Bad Blood, book review: The rise and fall of Theranos

Wall Street Journal reporter John Carreyrou tells the astounding story of the Silicon Valley startup that dazzled investors, but whose technology simply didn't work.
Written by Wendy M Grossman, Contributor

Bad Blood: Secrets and Lies in a Silicon Valley Startup • By John Carreyrou • Picador • 339 pages • ISBN: 978-1509868063 • £20

First they think you're crazy, then they fight you...and then they prosecute you for fraud because you were lying when you said you could change the world.

To be young, gifted, and blonde rarely hurt anyone trying to make their way through the world, and Elizabeth Holmes was no exception. By now, the basics of her story are fairly well-known: she dropped out of Stanford at 19 with a plan to revolutionise medical blood testing. The idea behind Theranos was transformative. Instead of drawing blood from people's veins, develop methods for testing on the much smaller volume produced by a finger prick. Less fear, less pain, and less medical knowledge needed. People would be able to do their own blood tests in their homes and have the results uploaded to their doctor for interpretation.


The fatal flaw in this plan was that medical testing isn't like software, where it's routine to handwave over the bits that don't work yet -- and anyway you're not liable because, see, it's right there in the clickwrap licence that whatever happens it's not your fault. Instead, with people's lives at stake, you've got regulators and scientists, who are used to inspecting devices closely and expect peer review. These folks lack a sense of humour about fakery.

But young, gifted, and blonde makes an impression, and the collection of names that Holmes collected as investors and board members is astonishing, though weirdly eclectic. Her board included Henry Kissinger, former Secretary of State George Shultz, and a smattering of former senators and other political bigwigs. The leaders of both the drugstore chain Walgreen's, and Safeway saw in Theranos the opportunity to reinvent their businesses at a time when new directions were needed. Rupert Murdoch invested $125 million of his own money. The famed lawyer David Boies took payment in shares to represent the company in attacking critics. On YouTube you can see former president Bill Clinton's enchantment.

SEE: Launching and building a startup: A founder's guide (free PDF)

The collapse began in late 2015, when Wall Street Journal reporter John Carreyrou told the world that the devices did not work as advertised. Holmes, who had been giddily enjoying the awards and attention, began facing less friendly interviews. In these, she displayed all the evasiveness and aggressive refusal to answer questions of a recent Supreme Court nominee.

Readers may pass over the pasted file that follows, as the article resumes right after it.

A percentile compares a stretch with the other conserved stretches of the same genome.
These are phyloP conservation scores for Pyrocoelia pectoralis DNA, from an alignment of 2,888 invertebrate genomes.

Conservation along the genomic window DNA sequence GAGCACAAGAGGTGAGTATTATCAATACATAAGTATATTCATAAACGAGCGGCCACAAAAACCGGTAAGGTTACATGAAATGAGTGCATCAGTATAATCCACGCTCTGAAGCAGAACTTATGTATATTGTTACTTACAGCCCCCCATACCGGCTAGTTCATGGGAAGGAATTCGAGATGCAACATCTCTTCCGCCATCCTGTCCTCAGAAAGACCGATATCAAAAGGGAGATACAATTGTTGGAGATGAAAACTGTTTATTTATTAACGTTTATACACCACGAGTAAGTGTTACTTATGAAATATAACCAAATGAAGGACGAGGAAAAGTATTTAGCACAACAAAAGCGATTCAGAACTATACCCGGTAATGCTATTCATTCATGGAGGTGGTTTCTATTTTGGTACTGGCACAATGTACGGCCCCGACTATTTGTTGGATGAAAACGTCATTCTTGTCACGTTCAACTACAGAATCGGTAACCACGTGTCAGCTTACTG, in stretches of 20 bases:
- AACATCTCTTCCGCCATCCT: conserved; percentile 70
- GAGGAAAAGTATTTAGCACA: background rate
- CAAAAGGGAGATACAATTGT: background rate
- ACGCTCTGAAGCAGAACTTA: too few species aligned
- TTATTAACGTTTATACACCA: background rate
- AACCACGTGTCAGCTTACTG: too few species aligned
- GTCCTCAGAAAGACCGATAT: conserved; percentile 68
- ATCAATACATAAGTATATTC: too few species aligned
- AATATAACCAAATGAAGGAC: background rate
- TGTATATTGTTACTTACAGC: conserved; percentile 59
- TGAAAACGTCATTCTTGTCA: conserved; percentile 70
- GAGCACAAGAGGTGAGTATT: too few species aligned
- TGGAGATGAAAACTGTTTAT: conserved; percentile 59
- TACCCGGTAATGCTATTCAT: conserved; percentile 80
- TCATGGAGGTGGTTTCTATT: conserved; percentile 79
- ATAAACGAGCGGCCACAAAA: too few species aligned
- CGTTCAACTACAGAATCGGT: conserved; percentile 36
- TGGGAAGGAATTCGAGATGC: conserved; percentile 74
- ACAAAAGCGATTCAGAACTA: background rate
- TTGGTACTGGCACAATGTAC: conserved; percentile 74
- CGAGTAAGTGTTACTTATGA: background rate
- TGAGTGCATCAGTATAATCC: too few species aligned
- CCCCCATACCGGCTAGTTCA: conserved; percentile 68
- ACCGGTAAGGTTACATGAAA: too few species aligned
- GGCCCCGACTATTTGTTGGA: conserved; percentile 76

In Bad Blood: Secrets and Lies in a Silicon Valley Startup, Carreyrou tells the entire astounding story, based on the extensive research he did for the 30 articles his newspaper published, beginning with Holmes's personal background and ending with her settling fraud charges with the Securities and Exchange Commission. A two-time Pulitzer Prize winner working for the leading US financial newspaper carries weight that is not easily dismissed, and despite lawsuits, threats and terrified witnesses, Carreyrou has long since been proven right. Holmes has had to pay back millions for voided medical tests and lost investments, and watch her personal net worth crash from $4.5 billion to zero. Now, Holmes and her former COO, Sunny Balwani, are facing criminal indictments for fraud. They are pleading not guilty.

One interesting note on the dynamics of being a woman in business. Carreyrou unearthed a suggestion that Holmes's natural voice is much higher than the unusually deep one sported by her public persona. Some internet commenters appear to find this offensively fake. Yet a young woman with a high voice is genuinely disadvantaged in business, and if Holmes had succeeded we'd call her 'smart'. Margaret Thatcher, who famously took voice lessons to deepen her voice and give it that authoritative ability to cut through the braying House of Commons like a buzzsaw, certainly was.

The lesson here, such as it is, should not be "See? You can't trust women entrepreneurs". Instead, it should be: no matter how charismatic the leader of the business is, and no matter how good their story, you must get appropriate experts to check out their claims. Investors were dazzled by the names on Holmes's board. That was fine in the 1980s when nascent businesses were writing hobbyist software. But today software has real consequences for safety in the physical world, and Silicon Valley investors can't go on "asking forgiveness, not permission". Due diligence has to mean more than following the person-to-person chain of trust.


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